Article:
Funders' mandates

Several funding bodies which mandate Open Access also mandate Open Data. A good expression of requirements (truncated in places) is given by the Canadian Institutes of Health Research (CIHR) [20]: to deposit bioinformatics, atomic and molecular coordinate data, experimental data into the appropriate public database immediately upon publication of research results. to retain original data sets for a minimum of five years after the grant. This applies to all data, whether published or not. Note the fundamental requirement to be able to replicate the experiment. Other bodies active in promoting the deposition of data as well as fulltext include the Wellcome Trust. The Wellcome Trust was established in 1936 as an independent charity funding research to improve human and animal health. It has an endowment of around ?13.9 billion' [1] Now in its 76th year,[2] the aim of the Trust is to "achieve extraordinary improvements in health by supporting the brightest minds", and in addition to funding biomedical research it supports the public understanding of science. The Trust has been described by the Financial Times as the United Kingdom's largest provider of non governmental funding for scientific research and one of the largest providers in the world.[3] In the field of medical research, it is the world's second largest private funder after Bill & Melinda Gates Foundation. History The Trust was established to administer the fortune of the American-born pharmaceutical magnate Sir Henry Wellcome.[5] Its income was derived from what was originally called Burroughs Wellcome, later renamed in the UK as the Wellcome Foundation Ltd.[6] In 1986, the trust sold 25% of Wellcome plc stock to the public. Overseen by incoming Director of Finance Ian Macgregor, this marked the beginning of a period of financial growth that saw the Trust's value increase by almost ?14bn in 14 years, as their interests moved beyond the bounds of the pharmaceutical industry.[7] In 1995, the trust divested itself of any interest in pharmaceu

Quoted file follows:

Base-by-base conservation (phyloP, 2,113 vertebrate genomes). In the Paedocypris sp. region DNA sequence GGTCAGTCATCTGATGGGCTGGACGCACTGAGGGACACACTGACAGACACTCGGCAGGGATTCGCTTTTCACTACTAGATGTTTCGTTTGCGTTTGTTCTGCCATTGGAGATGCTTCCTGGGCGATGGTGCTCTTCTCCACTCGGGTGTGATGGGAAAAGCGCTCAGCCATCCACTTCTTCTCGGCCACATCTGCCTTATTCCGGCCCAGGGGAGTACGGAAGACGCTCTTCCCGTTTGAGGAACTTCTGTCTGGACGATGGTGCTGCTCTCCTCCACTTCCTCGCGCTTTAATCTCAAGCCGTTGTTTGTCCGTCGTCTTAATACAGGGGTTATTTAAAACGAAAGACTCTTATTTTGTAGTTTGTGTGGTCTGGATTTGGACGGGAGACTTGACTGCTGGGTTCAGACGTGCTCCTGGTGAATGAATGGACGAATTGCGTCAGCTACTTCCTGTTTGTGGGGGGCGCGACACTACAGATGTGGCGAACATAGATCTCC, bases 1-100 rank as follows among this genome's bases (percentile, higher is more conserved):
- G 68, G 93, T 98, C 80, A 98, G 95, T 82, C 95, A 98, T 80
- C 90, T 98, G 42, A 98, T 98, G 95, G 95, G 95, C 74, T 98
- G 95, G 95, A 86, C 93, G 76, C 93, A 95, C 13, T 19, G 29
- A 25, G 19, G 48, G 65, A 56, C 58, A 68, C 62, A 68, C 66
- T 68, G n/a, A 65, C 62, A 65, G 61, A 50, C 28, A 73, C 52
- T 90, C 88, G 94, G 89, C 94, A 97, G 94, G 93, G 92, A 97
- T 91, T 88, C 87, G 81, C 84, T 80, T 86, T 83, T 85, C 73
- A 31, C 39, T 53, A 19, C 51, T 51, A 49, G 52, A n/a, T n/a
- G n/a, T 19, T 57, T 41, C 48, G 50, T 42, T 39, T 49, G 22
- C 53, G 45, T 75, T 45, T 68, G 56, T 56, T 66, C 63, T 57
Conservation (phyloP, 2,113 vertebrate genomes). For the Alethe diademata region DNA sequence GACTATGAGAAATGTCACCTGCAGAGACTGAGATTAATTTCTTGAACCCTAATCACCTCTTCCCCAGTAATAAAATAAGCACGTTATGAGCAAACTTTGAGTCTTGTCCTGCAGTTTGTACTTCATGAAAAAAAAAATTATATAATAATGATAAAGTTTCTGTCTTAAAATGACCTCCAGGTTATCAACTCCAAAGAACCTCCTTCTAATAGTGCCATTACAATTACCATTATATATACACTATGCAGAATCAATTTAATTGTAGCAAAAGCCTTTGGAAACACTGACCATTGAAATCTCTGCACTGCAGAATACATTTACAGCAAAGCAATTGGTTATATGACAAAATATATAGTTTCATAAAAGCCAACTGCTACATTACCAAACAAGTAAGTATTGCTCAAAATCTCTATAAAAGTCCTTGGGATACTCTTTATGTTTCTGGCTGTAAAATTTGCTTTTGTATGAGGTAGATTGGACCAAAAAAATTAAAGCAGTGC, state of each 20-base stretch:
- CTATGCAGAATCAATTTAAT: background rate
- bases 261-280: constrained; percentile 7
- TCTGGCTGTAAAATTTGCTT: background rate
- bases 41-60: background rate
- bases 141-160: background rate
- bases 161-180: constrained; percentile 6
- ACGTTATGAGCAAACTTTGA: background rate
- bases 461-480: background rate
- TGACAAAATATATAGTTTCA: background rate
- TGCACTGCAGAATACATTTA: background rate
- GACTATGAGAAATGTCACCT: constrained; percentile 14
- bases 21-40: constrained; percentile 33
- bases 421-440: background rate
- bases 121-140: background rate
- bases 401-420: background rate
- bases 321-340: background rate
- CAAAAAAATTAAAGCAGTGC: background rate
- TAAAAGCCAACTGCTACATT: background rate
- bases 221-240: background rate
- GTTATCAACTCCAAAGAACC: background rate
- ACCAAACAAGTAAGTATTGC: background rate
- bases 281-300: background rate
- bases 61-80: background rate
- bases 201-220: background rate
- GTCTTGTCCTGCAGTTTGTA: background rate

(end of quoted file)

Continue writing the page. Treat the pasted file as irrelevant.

icals by selling all remaining stock to Glaxo plc, the company's historic British rival, creating GlaxoWellcome plc. In 2000, the Wellcome name disappeared from the drug business altogether when GlaxoWellcome merged with SmithKline Beecham, to form GlaxoSmithKline plc. [edit]Activities [edit]Support for Open Access The Wellcome Trust plays an important role in encouraging publication of research in open access repositories[8] such as UK PubMed Central (UKPMC). The Wellcome Trust believes that maximising the distribution of these papers - by providing free, online access - is the most effective way of ensuring that the research can be accessed, read and built upon. In turn, this will foster a richer research culture.[citation needed] [edit]Public engagement and the Wellcome Collection In June 2007 the Wellcome Building reopened after refurbishment as a public venue, housing the Wellcome Collection, the Wellcome Trust Centre for the History of Medicine at University College London and the Wellcome Library.[9] The aim of the Wellcome Collection is to enhance public understanding of medical science and history. The building contains gallery spaces, conference facilities, space for debates, drama and workshops, a cafe and a bookshop. The galleries show a small sample of works from Sir Henry Wellcome's collection, and host a programme of events and exhibitions. The Wellcome Collection and exhibitions are open to the public free of charge six days a week.[10] The Wellcome Collection and Wellcome Library are members of The London Museums of Health & Medicine. [edit]Headquarters The Wellcome Trust's Gibbs Building on Euston Road The Wellcome Trust's operations are run from two buildings on Euston Road in London. The Wellcome Building, at 183 Euston Road, built in 1932 in Portland stone houses the Wellcome Collection and the adjoining glass and steel building at 215 Euston Road is the Gibbs Building, by Hopkins Architects, which opened in 2004 as the administrative headquarters of the Wellcome Trust.

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